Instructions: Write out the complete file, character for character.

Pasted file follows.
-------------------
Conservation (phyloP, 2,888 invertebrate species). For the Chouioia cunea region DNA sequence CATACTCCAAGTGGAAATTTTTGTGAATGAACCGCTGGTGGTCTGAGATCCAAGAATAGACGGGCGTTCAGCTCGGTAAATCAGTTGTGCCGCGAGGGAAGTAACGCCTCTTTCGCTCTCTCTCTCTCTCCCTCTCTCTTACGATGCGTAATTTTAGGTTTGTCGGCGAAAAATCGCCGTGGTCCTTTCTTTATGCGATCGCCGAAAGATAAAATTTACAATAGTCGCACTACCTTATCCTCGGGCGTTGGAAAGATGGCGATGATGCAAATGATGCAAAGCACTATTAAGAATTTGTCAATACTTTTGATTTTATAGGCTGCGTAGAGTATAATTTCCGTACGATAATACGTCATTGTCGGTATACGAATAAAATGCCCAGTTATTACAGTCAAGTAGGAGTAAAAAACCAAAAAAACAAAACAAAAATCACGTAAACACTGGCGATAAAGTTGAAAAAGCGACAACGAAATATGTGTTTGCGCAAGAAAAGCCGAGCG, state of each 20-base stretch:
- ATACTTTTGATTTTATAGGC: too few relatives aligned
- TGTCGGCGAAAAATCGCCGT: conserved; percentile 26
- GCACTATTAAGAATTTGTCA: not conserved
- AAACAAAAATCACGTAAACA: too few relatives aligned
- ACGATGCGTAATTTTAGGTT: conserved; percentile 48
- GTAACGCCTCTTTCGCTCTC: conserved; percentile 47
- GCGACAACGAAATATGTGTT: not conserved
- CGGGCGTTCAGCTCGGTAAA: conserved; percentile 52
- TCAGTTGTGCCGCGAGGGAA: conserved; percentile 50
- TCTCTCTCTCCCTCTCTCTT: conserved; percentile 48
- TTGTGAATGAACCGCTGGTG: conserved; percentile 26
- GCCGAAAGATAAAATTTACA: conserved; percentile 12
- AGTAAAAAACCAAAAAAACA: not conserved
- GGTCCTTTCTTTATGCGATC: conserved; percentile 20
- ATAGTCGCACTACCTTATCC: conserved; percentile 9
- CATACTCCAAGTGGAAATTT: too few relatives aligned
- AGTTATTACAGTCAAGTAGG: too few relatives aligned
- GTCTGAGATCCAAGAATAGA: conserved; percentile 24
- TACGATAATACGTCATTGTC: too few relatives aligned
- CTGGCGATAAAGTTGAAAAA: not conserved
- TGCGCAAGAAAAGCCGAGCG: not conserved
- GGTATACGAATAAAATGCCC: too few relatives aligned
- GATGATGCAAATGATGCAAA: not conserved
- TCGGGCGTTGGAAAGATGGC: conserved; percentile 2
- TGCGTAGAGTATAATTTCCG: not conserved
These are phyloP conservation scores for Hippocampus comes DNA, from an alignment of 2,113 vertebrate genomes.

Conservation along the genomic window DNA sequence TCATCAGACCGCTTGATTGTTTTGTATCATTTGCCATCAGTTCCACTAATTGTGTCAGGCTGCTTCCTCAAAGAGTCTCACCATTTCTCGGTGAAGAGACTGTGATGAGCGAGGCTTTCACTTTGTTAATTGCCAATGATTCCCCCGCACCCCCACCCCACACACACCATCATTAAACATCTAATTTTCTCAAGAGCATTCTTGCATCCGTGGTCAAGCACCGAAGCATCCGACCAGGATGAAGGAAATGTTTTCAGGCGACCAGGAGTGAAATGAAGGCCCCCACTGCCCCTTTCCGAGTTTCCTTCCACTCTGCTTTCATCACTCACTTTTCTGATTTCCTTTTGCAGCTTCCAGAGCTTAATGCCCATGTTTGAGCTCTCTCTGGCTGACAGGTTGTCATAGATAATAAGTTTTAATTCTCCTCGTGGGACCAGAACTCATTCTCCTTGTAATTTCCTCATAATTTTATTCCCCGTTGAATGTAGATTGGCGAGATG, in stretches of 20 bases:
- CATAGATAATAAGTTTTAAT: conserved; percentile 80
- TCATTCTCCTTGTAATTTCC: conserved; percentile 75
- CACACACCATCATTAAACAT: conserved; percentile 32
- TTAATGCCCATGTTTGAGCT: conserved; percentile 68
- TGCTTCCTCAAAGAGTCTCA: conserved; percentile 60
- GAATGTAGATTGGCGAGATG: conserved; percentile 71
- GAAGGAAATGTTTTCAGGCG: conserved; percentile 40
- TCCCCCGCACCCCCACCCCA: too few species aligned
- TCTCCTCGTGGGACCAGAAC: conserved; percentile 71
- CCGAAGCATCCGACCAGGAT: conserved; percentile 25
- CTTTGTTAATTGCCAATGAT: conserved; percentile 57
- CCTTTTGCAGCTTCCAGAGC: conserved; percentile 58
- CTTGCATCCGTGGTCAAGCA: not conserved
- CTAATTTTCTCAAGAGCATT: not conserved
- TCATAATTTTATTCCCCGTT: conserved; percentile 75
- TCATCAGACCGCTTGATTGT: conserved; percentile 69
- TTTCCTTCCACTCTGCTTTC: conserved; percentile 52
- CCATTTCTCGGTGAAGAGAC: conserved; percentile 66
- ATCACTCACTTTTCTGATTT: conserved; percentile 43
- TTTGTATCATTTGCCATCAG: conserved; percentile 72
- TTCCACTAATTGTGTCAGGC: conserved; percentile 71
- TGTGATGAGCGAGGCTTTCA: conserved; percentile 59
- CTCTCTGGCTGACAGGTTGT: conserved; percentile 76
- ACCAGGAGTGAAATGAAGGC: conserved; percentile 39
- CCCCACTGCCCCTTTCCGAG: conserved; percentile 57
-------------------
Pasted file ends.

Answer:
Conservation (phyloP, 2,888 invertebrate species). For the Chouioia cunea region DNA sequence CATACTCCAAGTGGAAATTTTTGTGAATGAACCGCTGGTGGTCTGAGATCCAAGAATAGACGGGCGTTCAGCTCGGTAAATCAGTTGTGCCGCGAGGGAAGTAACGCCTCTTTCGCTCTCTCTCTCTCTCCCTCTCTCTTACGATGCGTAATTTTAGGTTTGTCGGCGAAAAATCGCCGTGGTCCTTTCTTTATGCGATCGCCGAAAGATAAAATTTACAATAGTCGCACTACCTTATCCTCGGGCGTTGGAAAGATGGCGATGATGCAAATGATGCAAAGCACTATTAAGAATTTGTCAATACTTTTGATTTTATAGGCTGCGTAGAGTATAATTTCCGTACGATAATACGTCATTGTCGGTATACGAATAAAATGCCCAGTTATTACAGTCAAGTAGGAGTAAAAAACCAAAAAAACAAAACAAAAATCACGTAAACACTGGCGATAAAGTTGAAAAAGCGACAACGAAATATGTGTTTGCGCAAGAAAAGCCGAGCG, state of each 20-base stretch:
- ATACTTTTGATTTTATAGGC: too few relatives aligned
- TGTCGGCGAAAAATCGCCGT: conserved; percentile 26
- GCACTATTAAGAATTTGTCA: not conserved
- AAACAAAAATCACGTAAACA: too few relatives aligned
- ACGATGCGTAATTTTAGGTT: conserved; percentile 48
- GTAACGCCTCTTTCGCTCTC: conserved; percentile 47
- GCGACAACGAAATATGTGTT: not conserved
- CGGGCGTTCAGCTCGGTAAA: conserved; percentile 52
- TCAGTTGTGCCGCGAGGGAA: conserved; percentile 50
- TCTCTCTCTCCCTCTCTCTT: conserved; percentile 48
- TTGTGAATGAACCGCTGGTG: conserved; percentile 26
- GCCGAAAGATAAAATTTACA: conserved; percentile 12
- AGTAAAAAACCAAAAAAACA: not conserved
- GGTCCTTTCTTTATGCGATC: conserved; percentile 20
- ATAGTCGCACTACCTTATCC: conserved; percentile 9
- CATACTCCAAGTGGAAATTT: too few relatives aligned
- AGTTATTACAGTCAAGTAGG: too few relatives aligned
- GTCTGAGATCCAAGAATAGA: conserved; percentile 24
- TACGATAATACGTCATTGTC: too few relatives aligned
- CTGGCGATAAAGTTGAAAAA: not conserved
- TGCGCAAGAAAAGCCGAGCG: not conserved
- GGTATACGAATAAAATGCCC: too few relatives aligned
- GATGATGCAAATGATGCAAA: not conserved
- TCGGGCGTTGGAAAGATGGC: conserved; percentile 2
- TGCGTAGAGTATAATTTCCG: not conserved
These are phyloP conservation scores for Hippocampus comes DNA, from an alignment of 2,113 vertebrate genomes.

Conservation along the genomic window DNA sequence TCATCAGACCGCTTGATTGTTTTGTATCATTTGCCATCAGTTCCACTAATTGTGTCAGGCTGCTTCCTCAAAGAGTCTCACCATTTCTCGGTGAAGAGACTGTGATGAGCGAGGCTTTCACTTTGTTAATTGCCAATGATTCCCCCGCACCCCCACCCCACACACACCATCATTAAACATCTAATTTTCTCAAGAGCATTCTTGCATCCGTGGTCAAGCACCGAAGCATCCGACCAGGATGAAGGAAATGTTTTCAGGCGACCAGGAGTGAAATGAAGGCCCCCACTGCCCCTTTCCGAGTTTCCTTCCACTCTGCTTTCATCACTCACTTTTCTGATTTCCTTTTGCAGCTTCCAGAGCTTAATGCCCATGTTTGAGCTCTCTCTGGCTGACAGGTTGTCATAGATAATAAGTTTTAATTCTCCTCGTGGGACCAGAACTCATTCTCCTTGTAATTTCCTCATAATTTTATTCCCCGTTGAATGTAGATTGGCGAGATG, in stretches of 20 bases:
- CATAGATAATAAGTTTTAAT: conserved; percentile 80
- TCATTCTCCTTGTAATTTCC: conserved; percentile 75
- CACACACCATCATTAAACAT: conserved; percentile 32
- TTAATGCCCATGTTTGAGCT: conserved; percentile 68
- TGCTTCCTCAAAGAGTCTCA: conserved; percentile 60
- GAATGTAGATTGGCGAGATG: conserved; percentile 71
- GAAGGAAATGTTTTCAGGCG: conserved; percentile 40
- TCCCCCGCACCCCCACCCCA: too few species aligned
- TCTCCTCGTGGGACCAGAAC: conserved; percentile 71
- CCGAAGCATCCGACCAGGAT: conserved; percentile 25
- CTTTGTTAATTGCCAATGAT: conserved; percentile 57
- CCTTTTGCAGCTTCCAGAGC: conserved; percentile 58
- CTTGCATCCGTGGTCAAGCA: not conserved
- CTAATTTTCTCAAGAGCATT: not conserved
- TCATAATTTTATTCCCCGTT: conserved; percentile 75
- TCATCAGACCGCTTGATTGT: conserved; percentile 69
- TTTCCTTCCACTCTGCTTTC: conserved; percentile 52
- CCATTTCTCGGTGAAGAGAC: conserved; percentile 66
- ATCACTCACTTTTCTGATTT: conserved; percentile 43
- TTTGTATCATTTGCCATCAG: conserved; percentile 72
- TTCCACTAATTGTGTCAGGC: conserved; percentile 71
- TGTGATGAGCGAGGCTTTCA: conserved; percentile 59
- CTCTCTGGCTGACAGGTTGT: conserved; percentile 76
- ACCAGGAGTGAAATGAAGGC: conserved; percentile 39
- CCCCACTGCCCCTTTCCGAG: conserved; percentile 57